Voting for Trump sends a discomfiting message that the pro politicians don’t seem to know how to deal with, or like very much.

      Just my two cents.

  • Dr. W

    Well if anything were going to make Amy more political, Trump is a fine choice. I disagree with Trump on a host of things, but the point I try to emphasize with Trump supporters is based on Amy’s theme. I ask, “How easy is it to imagine President Trump getting frustrated and deciding to use nuclear weapons?” Toddlers and nukes do not mix. Well, I suppose they could, but we would all die.

  • Zornorph

    I’m no Trump supporter, but I’m not keen on this focus on electoral politics, here.

  • Mel

    Dead on, but I feel like toddlers as a group are being inadvertently insulted.

    See, most toddlers I know have a budding level of empathy. When they see someone who is hurt or visibly sad, toddlers will generally try to make them feel better. Does a toddler know how best to do that? Well, not always, but adults get that it is the thought that counts – and being handed a child’s favorite toy truck does make me feel better.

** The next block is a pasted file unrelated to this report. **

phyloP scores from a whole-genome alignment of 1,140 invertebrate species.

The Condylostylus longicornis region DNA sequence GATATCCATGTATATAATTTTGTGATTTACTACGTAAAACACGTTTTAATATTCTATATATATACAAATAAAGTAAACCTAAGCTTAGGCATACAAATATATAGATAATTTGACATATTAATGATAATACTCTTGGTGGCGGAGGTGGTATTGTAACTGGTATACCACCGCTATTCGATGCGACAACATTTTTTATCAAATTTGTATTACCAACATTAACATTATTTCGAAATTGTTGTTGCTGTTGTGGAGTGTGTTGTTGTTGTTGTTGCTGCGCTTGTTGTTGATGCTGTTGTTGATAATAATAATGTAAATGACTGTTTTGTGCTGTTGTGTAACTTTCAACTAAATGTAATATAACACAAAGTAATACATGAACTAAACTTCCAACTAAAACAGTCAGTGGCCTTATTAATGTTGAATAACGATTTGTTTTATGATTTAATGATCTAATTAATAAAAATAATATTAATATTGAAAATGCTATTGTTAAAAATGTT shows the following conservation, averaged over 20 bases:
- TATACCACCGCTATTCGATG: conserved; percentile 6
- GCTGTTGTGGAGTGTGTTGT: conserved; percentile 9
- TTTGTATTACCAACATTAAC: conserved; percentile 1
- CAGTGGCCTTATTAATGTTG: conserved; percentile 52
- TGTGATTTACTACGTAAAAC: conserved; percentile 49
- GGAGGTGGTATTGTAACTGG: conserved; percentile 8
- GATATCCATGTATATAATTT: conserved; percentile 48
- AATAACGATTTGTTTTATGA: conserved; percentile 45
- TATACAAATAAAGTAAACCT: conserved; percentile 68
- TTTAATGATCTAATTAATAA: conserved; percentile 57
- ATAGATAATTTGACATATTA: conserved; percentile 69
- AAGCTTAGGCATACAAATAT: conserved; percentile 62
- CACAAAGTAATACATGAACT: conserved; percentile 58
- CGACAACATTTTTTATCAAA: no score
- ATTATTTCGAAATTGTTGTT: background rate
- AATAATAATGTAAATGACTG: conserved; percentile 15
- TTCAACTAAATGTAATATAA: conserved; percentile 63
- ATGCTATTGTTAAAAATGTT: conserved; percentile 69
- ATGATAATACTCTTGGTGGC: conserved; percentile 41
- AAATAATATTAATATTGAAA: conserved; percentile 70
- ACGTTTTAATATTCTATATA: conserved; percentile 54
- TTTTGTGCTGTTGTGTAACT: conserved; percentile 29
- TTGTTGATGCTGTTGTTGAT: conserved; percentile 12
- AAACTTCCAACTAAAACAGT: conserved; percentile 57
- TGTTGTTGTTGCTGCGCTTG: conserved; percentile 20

I’ve never seen Trump show any sign of empathy for anyone or anything. He sorts the world into two categories – Useful Tools and Discardable Fools.

    • demodocus

      kiddo gave me his toy dump truck when i was wicked sick several weeks ago. Very sweet

    • The Bofa on the Sofa

      I agree with Mel. This is a disservice to toddlers. My kids when they were toddlers were nothing like Donald Trump. And I can say the same for most of their friends (well, all of their actual “friends;” not necessarily all of their daycare mates, who are all called friends, regardless)

      He acts more like the brats and bullies. That’s not a general property of toddlers.

  • TheArtistFormerlyKnownAsYoya

    #3 is my favourite. “…imagining he is regaling us with ‘bon mots’.” Hilarious!